The Intergovernmental Panel on Climate Change’s (IPCC) landmark report on land use this week served to hammer home the importance of combatting deforestation to averting the worst impacts of global warming. It was published shortly after Global Forest Watch (GFW) estimated that 3.6 million hectares of tropical forest were cleared in 2018 – equivalent to the size of Belgium.
One innovation which could help companies minimise the forest impact of their products comes from Californian start-up Lingrove, which has developed a wood-free composite material that purports to be carbon-negative and bio-based. The material, made using flax linen fibres and a sugarcane-based resin, is called Ekoa and is designed to be lightweight and highly mouldable.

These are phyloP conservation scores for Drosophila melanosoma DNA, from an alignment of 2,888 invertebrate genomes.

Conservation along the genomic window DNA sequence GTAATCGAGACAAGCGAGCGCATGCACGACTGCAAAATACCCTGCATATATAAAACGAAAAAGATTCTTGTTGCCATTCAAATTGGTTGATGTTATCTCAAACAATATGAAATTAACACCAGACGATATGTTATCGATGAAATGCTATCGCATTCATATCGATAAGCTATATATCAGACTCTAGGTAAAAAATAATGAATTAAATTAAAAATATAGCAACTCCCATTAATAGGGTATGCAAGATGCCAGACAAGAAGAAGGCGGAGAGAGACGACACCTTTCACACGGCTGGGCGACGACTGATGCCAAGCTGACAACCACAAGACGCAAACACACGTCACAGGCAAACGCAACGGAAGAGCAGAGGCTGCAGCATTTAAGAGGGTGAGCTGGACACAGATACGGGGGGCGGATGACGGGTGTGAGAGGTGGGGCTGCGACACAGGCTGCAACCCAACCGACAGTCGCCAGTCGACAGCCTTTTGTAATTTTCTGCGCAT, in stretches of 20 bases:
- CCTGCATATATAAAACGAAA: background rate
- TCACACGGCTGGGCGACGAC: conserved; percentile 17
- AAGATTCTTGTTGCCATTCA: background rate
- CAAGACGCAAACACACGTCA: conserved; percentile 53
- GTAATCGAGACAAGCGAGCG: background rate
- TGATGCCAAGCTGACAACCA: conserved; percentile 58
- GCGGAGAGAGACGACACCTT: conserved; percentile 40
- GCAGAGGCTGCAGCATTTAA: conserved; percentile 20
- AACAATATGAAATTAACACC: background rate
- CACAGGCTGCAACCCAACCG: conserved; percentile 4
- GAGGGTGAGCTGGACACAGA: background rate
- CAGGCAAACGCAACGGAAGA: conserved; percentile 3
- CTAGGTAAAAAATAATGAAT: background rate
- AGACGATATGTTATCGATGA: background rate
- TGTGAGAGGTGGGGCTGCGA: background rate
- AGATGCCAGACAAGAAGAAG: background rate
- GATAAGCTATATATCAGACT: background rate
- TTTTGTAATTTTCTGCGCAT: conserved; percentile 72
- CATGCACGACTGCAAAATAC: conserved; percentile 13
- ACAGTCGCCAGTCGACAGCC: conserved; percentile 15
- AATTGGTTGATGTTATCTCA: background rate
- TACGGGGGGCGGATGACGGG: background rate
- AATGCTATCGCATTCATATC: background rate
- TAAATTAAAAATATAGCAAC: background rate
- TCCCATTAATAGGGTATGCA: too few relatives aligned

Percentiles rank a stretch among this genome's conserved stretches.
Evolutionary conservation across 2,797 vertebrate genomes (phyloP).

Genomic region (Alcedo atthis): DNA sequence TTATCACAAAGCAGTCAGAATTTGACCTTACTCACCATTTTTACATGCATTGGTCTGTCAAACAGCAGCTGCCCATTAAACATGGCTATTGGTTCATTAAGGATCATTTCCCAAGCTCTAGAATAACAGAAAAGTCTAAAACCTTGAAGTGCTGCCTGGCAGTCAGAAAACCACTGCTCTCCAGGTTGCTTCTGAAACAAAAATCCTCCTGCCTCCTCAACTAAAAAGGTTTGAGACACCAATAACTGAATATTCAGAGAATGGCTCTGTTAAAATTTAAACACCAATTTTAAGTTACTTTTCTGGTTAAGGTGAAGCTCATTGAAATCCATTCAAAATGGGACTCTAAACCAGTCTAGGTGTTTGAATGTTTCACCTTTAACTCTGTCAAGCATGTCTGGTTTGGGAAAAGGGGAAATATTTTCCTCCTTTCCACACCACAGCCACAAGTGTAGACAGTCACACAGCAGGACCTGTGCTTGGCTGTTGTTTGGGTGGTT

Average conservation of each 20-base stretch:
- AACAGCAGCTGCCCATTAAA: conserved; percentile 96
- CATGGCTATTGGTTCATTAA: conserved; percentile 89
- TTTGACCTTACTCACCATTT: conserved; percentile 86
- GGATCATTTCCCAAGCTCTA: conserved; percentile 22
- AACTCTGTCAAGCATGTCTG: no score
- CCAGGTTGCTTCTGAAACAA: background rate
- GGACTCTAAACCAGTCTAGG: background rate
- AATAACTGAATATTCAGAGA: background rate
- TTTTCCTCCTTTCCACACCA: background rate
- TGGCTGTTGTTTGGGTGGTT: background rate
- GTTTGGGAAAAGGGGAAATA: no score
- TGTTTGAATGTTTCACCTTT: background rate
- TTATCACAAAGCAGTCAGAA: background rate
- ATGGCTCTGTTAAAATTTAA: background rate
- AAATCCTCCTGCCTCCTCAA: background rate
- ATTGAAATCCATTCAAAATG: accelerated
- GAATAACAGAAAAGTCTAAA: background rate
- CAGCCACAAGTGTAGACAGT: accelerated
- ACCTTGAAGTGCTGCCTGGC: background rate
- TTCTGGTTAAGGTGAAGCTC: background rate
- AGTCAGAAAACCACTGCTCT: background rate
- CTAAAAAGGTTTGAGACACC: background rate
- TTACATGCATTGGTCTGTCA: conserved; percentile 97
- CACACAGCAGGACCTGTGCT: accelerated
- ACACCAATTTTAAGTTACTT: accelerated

Lingrove claims that the material’s life-cycle involves the sequestering of more carbon than it emits, because the flax used to make it is not cut down but rather partially stripped and then left to replenish itself. Ekoa has been manufactured since 2014 but has recently received investment from a number of SMEs and corporates, including Tesla, Burn Water and Ashley Lloyd Surfboards.